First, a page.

Fr. Stephen N. Wolfe, S.J., 37, was born and raised in Milwaukee. He studied classics and theology at Marquette University in Milwaukee. After graduation, Fr. Wolfe stayed at Marquette, doing a campus ministry internship and earning a master’s degree in theology, before joining the Society of Jesus in 2006. Fr. Raymond Gawronski, S.J., was influential in his vocation. After the novitiate in St. Paul, Minnesota, Fr. Wolfe studied philosophy and spiritual direction at Fordham University in the Bronx, New York. Next, he taught philosophy and church history for three years at Creighton Preparatory School in Omaha, Nebraska. He then studied theology at Boston College and classics at Boston University. For the past year, Fr. Wolfe has served as a deacon at Mary Immaculate of Lourdes Parish in Newton, Massachusetts. During summers in formation, he took part in a cultural immersion in India, taught English in Poland, assisted at a parish in Jersey City, New Jersey, and studied French, German and Spanish. His first assignment after ordination will be at Gesu Catholic Church in Detroit. Fr. Wolfe will celebrate his first Mass as a priest at St. John the Evangelist Parish in Greenfield, Wisconsin, the parish where he served as an altar boy. (Wisconsin Province)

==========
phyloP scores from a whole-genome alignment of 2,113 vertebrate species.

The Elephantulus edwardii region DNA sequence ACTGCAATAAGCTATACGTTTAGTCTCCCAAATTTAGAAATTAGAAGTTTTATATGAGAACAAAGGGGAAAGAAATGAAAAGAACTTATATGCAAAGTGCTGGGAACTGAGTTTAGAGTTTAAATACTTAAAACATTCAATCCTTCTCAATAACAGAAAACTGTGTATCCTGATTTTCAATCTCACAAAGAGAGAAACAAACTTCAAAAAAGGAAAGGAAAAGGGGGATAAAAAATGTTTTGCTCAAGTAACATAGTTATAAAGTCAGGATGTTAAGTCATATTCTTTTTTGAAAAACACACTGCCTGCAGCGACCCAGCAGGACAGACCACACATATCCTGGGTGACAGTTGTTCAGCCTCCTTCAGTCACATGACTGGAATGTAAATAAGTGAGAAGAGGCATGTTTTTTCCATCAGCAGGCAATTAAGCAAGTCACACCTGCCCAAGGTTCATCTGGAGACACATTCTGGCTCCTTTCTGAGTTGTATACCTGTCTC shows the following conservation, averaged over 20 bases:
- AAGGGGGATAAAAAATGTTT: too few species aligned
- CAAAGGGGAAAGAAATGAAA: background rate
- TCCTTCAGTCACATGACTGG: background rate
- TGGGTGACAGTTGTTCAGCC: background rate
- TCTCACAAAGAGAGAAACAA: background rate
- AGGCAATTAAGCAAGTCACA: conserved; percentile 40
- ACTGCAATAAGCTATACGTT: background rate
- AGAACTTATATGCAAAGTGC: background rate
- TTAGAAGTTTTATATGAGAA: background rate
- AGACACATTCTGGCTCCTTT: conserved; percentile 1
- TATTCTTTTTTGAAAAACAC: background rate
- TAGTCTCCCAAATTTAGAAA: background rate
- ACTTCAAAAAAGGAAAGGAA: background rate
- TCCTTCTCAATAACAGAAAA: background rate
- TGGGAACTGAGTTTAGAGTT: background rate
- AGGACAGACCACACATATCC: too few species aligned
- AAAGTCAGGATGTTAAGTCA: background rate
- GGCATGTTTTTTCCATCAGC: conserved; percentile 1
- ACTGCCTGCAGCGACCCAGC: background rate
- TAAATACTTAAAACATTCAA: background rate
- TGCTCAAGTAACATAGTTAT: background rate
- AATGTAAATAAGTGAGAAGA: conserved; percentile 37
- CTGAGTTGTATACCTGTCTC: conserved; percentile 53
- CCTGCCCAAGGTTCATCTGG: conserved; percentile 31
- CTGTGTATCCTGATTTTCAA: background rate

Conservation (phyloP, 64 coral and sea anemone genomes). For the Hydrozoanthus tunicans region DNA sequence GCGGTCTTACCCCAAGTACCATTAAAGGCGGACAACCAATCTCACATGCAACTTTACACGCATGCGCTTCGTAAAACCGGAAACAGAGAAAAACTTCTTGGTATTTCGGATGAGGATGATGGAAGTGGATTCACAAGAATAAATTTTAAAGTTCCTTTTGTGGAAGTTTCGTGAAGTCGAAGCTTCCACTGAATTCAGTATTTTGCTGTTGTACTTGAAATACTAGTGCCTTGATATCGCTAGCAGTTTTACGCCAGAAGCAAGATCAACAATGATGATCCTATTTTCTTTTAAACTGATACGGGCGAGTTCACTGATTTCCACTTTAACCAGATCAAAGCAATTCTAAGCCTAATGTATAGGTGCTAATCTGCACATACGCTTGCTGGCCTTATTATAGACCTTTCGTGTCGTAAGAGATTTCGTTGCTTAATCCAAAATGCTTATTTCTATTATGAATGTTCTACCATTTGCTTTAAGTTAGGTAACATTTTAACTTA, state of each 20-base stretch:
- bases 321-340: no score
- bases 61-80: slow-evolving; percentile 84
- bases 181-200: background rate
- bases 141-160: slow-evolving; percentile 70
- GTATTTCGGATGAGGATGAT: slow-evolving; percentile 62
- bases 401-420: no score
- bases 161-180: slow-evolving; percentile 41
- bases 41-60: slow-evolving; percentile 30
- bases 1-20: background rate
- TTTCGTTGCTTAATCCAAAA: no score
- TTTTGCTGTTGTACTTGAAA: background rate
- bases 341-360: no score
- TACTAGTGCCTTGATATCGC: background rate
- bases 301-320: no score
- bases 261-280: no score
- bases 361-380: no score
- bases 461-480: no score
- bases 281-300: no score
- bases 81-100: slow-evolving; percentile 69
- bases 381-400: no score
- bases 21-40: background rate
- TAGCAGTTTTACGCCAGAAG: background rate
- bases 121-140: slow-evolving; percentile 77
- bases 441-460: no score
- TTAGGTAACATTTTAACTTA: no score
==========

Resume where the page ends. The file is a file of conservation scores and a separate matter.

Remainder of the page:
Since St. Ignatius bought a printing press in 1556, the Jesuits have been involved in communications. Today the Society of Jesus publishes a number of award-winning journals and publications. Click below to access our latest issues.
America - Space Issue
To work for reconciliation every day — with God, with human beings and with the environment
Click here to sign up for our award-winning enewsletter, learn about upcoming events and participate in our advocacy campaigns.
No matter your connection to the Society of Jesus, there is an opportunity for you to partner with the Jesuits and become part of their work.
Manresa Jesuit Retreat House
Manresa Jesuit Retreat House, located north of Detroit in Bloomfield Hills, Mich., offers retreatants a respite from the city on its 37–acre campus with almost 50,000 trees.